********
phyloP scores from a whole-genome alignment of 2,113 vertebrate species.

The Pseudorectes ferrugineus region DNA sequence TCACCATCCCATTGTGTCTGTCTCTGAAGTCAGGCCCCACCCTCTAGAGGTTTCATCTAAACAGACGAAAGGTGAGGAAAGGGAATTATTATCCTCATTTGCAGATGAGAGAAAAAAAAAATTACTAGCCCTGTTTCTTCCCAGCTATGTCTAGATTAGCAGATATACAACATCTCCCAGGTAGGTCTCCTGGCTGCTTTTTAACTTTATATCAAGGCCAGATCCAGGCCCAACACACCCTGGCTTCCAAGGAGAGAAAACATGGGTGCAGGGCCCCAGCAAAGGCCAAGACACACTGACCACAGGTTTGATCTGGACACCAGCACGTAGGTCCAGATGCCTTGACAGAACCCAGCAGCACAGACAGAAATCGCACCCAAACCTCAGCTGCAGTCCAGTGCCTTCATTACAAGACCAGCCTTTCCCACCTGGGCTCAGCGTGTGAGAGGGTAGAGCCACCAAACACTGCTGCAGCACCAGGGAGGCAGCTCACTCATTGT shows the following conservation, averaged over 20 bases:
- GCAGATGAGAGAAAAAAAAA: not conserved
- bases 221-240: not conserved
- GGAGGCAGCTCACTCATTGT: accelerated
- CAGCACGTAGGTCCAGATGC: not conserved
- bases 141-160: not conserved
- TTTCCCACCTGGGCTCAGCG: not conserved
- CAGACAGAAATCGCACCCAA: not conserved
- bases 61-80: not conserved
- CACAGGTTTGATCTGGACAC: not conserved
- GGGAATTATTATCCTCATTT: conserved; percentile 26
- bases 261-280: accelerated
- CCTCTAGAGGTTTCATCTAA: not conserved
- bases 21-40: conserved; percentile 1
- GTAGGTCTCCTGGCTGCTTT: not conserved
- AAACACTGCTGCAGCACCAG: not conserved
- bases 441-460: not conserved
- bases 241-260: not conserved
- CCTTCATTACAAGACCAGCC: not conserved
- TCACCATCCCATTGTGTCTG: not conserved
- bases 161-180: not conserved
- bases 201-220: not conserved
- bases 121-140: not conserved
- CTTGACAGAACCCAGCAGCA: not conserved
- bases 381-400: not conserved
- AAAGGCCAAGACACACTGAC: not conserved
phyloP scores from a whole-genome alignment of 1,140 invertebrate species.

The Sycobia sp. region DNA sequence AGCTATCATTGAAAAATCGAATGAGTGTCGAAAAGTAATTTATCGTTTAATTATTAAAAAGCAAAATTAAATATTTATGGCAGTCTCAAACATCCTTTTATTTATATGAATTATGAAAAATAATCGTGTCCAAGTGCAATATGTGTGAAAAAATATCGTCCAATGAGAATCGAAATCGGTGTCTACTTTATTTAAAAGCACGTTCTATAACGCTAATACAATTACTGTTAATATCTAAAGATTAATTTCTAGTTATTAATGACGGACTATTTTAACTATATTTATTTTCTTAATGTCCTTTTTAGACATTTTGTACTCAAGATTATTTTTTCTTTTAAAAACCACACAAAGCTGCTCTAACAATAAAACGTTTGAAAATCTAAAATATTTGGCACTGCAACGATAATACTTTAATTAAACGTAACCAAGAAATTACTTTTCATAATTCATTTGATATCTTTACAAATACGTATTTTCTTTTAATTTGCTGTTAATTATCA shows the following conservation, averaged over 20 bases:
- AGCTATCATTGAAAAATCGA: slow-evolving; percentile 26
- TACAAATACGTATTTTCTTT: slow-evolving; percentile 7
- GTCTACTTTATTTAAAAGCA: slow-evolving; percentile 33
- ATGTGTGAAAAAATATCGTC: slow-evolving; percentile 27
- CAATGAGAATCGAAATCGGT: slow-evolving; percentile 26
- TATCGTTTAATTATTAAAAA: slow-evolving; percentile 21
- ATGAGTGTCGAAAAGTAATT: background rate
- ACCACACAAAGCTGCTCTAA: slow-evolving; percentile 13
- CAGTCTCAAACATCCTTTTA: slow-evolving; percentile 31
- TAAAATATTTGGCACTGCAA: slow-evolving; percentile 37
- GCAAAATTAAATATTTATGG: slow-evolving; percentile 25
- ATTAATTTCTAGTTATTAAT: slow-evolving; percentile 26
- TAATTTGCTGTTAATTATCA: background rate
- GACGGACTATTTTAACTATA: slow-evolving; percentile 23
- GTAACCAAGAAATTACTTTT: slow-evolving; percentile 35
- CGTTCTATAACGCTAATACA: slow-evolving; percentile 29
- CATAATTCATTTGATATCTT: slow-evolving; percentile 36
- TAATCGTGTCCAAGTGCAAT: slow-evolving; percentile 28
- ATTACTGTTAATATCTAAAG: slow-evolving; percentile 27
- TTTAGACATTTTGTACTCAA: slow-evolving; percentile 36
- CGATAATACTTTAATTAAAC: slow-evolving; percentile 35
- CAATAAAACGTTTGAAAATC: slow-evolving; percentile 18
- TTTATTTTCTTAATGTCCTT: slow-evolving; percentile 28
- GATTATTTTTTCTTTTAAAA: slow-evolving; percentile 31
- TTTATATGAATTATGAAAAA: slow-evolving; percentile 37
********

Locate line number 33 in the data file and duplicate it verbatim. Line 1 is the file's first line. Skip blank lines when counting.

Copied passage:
- ATGTGTGAAAAAATATCGTC: slow-evolving; percentile 27